Interstate 78 bridge at Lenhartsville

A bridge carries Interstate 78 over Route 143 and Maiden Creek at the Lenhartsville interchange in Greenwich Township.

READING, Pa. — Berks County's business community is being urged to take a stand against PennDOT's plan to toll drivers who travel across a bridge on Interstate 78.

In an email on Wednesday, the Greater Reading Chamber Alliance urged its members to express their opposition to the plan, which would collect tolls from I-78 drivers as they cross the Lenhartsville bridge over Maiden Creek and Route 143 in Greenwich Township.

"GRCA understands the need to find funding solutions for our infrastructure needs, but is opposed to this inequitable tolling proposal that unfairly burdens Berks County businesses," the chamber said in its email. "We also worry about the potential for over 44,000 cars and trucks that could use Old Route 22 to avoid the toll and the impacts to the surrounding communities."

The overall project would replace the aging bridge with a wider span that would accommodate auxiliary lanes and full inside and outside shoulders in each direction. PennDOT said the tolls would pay for the bridge's construction, maintenance, and operation.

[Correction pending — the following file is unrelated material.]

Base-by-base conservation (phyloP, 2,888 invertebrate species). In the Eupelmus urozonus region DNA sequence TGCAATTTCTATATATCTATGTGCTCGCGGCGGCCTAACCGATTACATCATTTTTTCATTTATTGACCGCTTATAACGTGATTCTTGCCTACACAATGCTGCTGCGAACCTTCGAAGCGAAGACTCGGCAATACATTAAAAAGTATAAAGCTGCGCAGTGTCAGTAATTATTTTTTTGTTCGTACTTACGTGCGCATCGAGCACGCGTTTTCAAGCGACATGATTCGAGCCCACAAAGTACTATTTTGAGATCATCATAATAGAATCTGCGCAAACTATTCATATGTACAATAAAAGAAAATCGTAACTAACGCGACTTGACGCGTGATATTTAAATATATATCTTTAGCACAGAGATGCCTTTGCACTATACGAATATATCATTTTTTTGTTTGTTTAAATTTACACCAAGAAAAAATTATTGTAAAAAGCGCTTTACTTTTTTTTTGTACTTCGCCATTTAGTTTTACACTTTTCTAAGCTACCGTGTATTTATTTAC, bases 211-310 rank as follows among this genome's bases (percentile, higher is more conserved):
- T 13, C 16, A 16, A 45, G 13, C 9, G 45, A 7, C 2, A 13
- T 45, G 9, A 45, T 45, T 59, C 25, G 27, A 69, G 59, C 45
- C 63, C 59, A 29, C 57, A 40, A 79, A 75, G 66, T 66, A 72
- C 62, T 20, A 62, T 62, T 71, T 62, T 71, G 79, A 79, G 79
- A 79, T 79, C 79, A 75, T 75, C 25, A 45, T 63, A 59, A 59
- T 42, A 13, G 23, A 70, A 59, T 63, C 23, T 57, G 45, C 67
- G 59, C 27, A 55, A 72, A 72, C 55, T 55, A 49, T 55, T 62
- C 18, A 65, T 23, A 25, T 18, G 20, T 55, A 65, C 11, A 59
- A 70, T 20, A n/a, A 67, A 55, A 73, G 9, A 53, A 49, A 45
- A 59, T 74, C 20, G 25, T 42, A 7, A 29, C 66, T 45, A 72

Katie Hetherington Cunfer, the GRCA's government and community relations director, expressed the chamber's opposition to the tolling plan during a state House Transportation Committee hearing last month.

Interstate 78 Lenhartsville bridge in Greenwich Township

"This proposal unfairly selects winners and losers," Cunfer told lawmakers in her prepared remarks. "Berks County manufacturers, distribution centers, small businesses, and employers find themselves on the wrong side of this toll because it is between our businesses and their regional customers... The positioning of this toll would choke off the still-developing logistics, warehousing, and distribution industry in Berks County and directly harm our existing businesses and the ability to grow our local economy while our neighbors to the east are spared."

PennDOT began accepting public comment on the project this week. It's hosting a virtual meeting on its website through 11:59 p.m. on Nov. 24. The agency will also hold an in-person open house at the Kempton Community Center in Albany Township on Monday from 4 until 7 p.m.

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